As we head deeper into Fall, our thoughts turn to Halloween and the spooky celebrations October brings. This is fun and exciting time, but in the chaos of the festivities, we might be losing touch with the true meaning of Halloween.
The meaning of Halloween is somewhat difficult to pinpoint. This spooky holiday is rooted in traditions and celebrations from all sorts of cultures and religions throughout history. The modern version we know and love today is the result of these evolving together over centuries.
There are many different stories that explain Halloween’s true meaning, but they all have one thing in common – a celebration of the dead.
All Hallows’ Eve might be the most widely accepted meaning of Halloween, but it’s not the only one. According to this theory, Halloween night evolved from the celebration of All Hallows’ Day, also known as All Saint’s Day.
It was a holiday established in the 4th Century and celebrated on November 1st each year. On this day, Christians would remember Saints and Martyrs throughout all of history who had died and already reached Heaven.
On November 2nd, the Catholics would then celebrate All Soul’s Day (spooky, right?). They would remember their loved ones who had died, and especially those stuck in purgatory whose souls hadn’t passed on yet.
During this holiday, believers would travel door to door offering prayers in exchange for treats. The Catholics would also light bonfires, and in later years, dress in costumes.
With the similarities in the traditions, it wouldn’t be too surprising that some part of the true meaning of Halloween comes from this ancient ritual.
Dating even further back than All Hallows’ Eve is Samhain (pronounced so-ween) which translates from Gaelic to English as “Summer’s End”. It was, and in some small circles still is, an important date in the Pagan calendar.
Samhain’s true meaning was to celebrate endings. They would celebrate the end of long light days, the end of the harvest season, and animals going into hibernation. As the leaves started falling, they would pay homage to the dead with bonfires, sacrifices, and a feast on the day of Samhain.
Samhain marks a time when Pagans and Wiccans believed that the veil between Earth and the afterlife was at its thinnest. It was thought that spirits could return to Earth and roam free during this time.
The believers would dress in animal heads and skins to disguise themselves from the ghosts walking among them.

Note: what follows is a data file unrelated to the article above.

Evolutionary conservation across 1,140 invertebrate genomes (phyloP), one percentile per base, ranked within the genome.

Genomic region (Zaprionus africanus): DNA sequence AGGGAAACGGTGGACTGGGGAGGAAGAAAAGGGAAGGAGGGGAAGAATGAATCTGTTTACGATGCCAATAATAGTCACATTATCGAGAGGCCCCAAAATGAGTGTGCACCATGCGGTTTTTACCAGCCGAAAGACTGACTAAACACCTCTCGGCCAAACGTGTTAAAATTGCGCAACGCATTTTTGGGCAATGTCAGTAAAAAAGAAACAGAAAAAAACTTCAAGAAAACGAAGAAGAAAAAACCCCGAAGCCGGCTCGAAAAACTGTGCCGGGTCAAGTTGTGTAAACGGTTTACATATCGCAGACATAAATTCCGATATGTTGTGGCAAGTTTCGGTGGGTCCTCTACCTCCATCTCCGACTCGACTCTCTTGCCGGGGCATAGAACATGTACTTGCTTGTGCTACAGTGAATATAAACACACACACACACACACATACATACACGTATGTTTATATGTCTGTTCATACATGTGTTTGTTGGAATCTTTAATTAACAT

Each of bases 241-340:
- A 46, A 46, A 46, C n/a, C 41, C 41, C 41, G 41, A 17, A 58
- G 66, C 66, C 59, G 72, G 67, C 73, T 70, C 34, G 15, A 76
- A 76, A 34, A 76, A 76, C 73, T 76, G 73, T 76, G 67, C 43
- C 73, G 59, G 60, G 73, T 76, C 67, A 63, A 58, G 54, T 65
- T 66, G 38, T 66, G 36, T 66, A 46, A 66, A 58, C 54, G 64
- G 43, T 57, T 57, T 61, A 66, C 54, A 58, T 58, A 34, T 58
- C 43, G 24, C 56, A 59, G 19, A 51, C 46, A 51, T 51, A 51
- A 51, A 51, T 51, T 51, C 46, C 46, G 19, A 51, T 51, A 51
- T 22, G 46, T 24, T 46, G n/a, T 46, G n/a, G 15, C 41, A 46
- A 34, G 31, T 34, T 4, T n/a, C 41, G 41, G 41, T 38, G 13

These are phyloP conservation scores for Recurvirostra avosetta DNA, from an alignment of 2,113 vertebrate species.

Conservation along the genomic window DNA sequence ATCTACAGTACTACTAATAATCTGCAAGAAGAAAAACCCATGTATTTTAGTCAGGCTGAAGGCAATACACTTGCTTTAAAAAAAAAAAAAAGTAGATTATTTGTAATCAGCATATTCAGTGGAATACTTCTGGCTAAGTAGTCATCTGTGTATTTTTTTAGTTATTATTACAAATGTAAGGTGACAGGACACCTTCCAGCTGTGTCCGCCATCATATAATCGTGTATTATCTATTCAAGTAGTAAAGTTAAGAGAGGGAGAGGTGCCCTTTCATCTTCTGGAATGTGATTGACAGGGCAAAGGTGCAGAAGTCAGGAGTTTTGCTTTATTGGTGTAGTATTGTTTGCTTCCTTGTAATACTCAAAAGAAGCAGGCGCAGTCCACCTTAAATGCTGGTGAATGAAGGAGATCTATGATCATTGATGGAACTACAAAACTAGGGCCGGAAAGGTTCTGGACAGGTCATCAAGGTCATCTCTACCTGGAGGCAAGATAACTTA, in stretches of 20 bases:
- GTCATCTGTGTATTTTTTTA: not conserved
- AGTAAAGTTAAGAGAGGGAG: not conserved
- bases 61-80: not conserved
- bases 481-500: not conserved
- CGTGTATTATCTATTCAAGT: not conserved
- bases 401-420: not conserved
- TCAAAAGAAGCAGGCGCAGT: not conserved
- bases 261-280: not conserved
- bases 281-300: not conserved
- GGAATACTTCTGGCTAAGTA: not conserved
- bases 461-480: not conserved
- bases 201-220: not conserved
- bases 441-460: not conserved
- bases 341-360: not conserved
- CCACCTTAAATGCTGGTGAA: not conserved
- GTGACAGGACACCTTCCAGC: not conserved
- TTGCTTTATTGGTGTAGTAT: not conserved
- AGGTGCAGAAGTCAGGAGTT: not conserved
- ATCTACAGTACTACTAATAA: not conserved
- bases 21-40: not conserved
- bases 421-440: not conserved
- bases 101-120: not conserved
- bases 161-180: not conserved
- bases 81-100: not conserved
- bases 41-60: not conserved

This event is considered to be the origin of Halloween and has since evolved and adapted as the idea spread through cultures and time periods.
The true meaning of Halloween as we know it now has gotten a little lost amongst the parties, the candy, and the costumes. Despite being overshadowed by tricks and treats, it is still there underneath the festivities.
Halloween’s true meaning is present in every origin story and across every cultural difference. It is a celebration of endings and a time to honor the dead.
Originally, Halloween wasn’t a time to fear the dead, but rather to show some respect for their sacrifices. The holiday was a time to pray for departed souls to help them move on peacefully.
Over time, with horror movies and haunted houses, the idea of paying homage to the dead has become confused. Death became a plot device for movies and nightmares, instead of the beautiful ending to a cycle as the Pagans believed.
This year, consider taking some time out from the festivities to remember the true meaning of Halloween. Fewer zombies and ghouls, more spirits and souls.
This time of year is perfect for connecting to your spiritual side. Spiritual energy can be experienced in all sorts of ways and if different for everyone.
Tuning in can be as simple as noticing deeper meanings in your life. You could attend Pagan-style Samhain celebration if you want to experience the full spirituality of Halloween. If you want to keep it simple, go for a walk and notice nature reaching the end of its own cycle.
To honor the celebration of endings, try to use this time to let go. Release what no longer serves you, what doesn’t make you happy. Let go of things that have died out long ago but you’re still clinging on to.
You should also pay homage to the true meaning of Halloween by taking time out to remember your own loved ones who have passed on.
Try to connect with the memories you have of them. Spiritual people believe that it’s easier to feel their presence at a time when the veil between the worlds of life and death is said to be at its thinnest.
Try meditating on the idea of endings or planning some things you’ll do for your own spirit during this natural period of rest.
Halloween these days does feel a little detached from its true meaning. The partying, the pranks, and the costumes all overshadow the more wholesome intention behind the day.
This year, try to tune into the true spiritual meaning of Halloween before you get carried away with a sugar rush.
Halloween is a very spiritual time. For centuries now, we’ve been taking the opportunity to celebrate the spookier things in life and their spiritual symbolism.
Despite every origin being a little different and the true beginnings being a little unclear, each route still leads to the same point. Halloween is a celebration of endings and the new beginnings on the way.
Maybe you choose to celebrate in the traditional spooky and scary way. If you’re feeling spiritual, you could take the Wiccan route and celebrate Samhain.
If you’re not too inspired by either, you could simply indulge in Fall activities like apple bobbing and hayrides. Whatever you do, try to let this year be about the true meaning of Halloween. Let things end and die away, ready for a rebirth in the new year.
Have a happy, spiritual Halloween!